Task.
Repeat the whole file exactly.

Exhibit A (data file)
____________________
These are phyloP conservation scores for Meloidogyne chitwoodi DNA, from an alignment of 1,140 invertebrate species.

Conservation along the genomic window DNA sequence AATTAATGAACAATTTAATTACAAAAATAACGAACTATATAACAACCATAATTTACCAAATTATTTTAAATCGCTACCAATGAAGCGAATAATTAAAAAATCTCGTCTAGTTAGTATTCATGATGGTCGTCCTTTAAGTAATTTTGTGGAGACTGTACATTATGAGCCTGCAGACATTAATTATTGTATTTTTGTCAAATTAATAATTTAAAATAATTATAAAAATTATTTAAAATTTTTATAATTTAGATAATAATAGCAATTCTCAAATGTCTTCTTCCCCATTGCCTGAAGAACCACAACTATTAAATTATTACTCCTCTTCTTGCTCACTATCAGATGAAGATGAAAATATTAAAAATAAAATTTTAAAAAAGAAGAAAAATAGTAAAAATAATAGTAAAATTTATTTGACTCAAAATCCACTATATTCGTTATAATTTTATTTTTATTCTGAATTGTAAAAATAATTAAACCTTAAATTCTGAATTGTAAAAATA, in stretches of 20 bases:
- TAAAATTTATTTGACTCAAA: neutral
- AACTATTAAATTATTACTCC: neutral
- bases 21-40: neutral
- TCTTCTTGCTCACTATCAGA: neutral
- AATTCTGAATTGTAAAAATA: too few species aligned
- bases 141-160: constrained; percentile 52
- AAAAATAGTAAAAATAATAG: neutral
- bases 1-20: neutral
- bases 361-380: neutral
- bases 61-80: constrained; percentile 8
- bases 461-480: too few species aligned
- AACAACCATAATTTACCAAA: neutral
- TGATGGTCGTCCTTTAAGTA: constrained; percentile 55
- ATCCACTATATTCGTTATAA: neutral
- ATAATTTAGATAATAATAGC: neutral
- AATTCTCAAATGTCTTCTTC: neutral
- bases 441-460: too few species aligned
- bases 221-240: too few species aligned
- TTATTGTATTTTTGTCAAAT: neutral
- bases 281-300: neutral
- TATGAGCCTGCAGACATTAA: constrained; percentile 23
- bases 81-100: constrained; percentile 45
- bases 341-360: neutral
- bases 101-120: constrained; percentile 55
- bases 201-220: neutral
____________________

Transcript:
These are phyloP conservation scores for Meloidogyne chitwoodi DNA, from an alignment of 1,140 invertebrate species.

Conservation along the genomic window DNA sequence AATTAATGAACAATTTAATTACAAAAATAACGAACTATATAACAACCATAATTTACCAAATTATTTTAAATCGCTACCAATGAAGCGAATAATTAAAAAATCTCGTCTAGTTAGTATTCATGATGGTCGTCCTTTAAGTAATTTTGTGGAGACTGTACATTATGAGCCTGCAGACATTAATTATTGTATTTTTGTCAAATTAATAATTTAAAATAATTATAAAAATTATTTAAAATTTTTATAATTTAGATAATAATAGCAATTCTCAAATGTCTTCTTCCCCATTGCCTGAAGAACCACAACTATTAAATTATTACTCCTCTTCTTGCTCACTATCAGATGAAGATGAAAATATTAAAAATAAAATTTTAAAAAAGAAGAAAAATAGTAAAAATAATAGTAAAATTTATTTGACTCAAAATCCACTATATTCGTTATAATTTTATTTTTATTCTGAATTGTAAAAATAATTAAACCTTAAATTCTGAATTGTAAAAATA, in stretches of 20 bases:
- TAAAATTTATTTGACTCAAA: neutral
- AACTATTAAATTATTACTCC: neutral
- bases 21-40: neutral
- TCTTCTTGCTCACTATCAGA: neutral
- AATTCTGAATTGTAAAAATA: too few species aligned
- bases 141-160: constrained; percentile 52
- AAAAATAGTAAAAATAATAG: neutral
- bases 1-20: neutral
- bases 361-380: neutral
- bases 61-80: constrained; percentile 8
- bases 461-480: too few species aligned
- AACAACCATAATTTACCAAA: neutral
- TGATGGTCGTCCTTTAAGTA: constrained; percentile 55
- ATCCACTATATTCGTTATAA: neutral
- ATAATTTAGATAATAATAGC: neutral
- AATTCTCAAATGTCTTCTTC: neutral
- bases 441-460: too few species aligned
- bases 221-240: too few species aligned
- TTATTGTATTTTTGTCAAAT: neutral
- bases 281-300: neutral
- TATGAGCCTGCAGACATTAA: constrained; percentile 23
- bases 81-100: constrained; percentile 45
- bases 341-360: neutral
- bases 101-120: constrained; percentile 55
- bases 201-220: neutral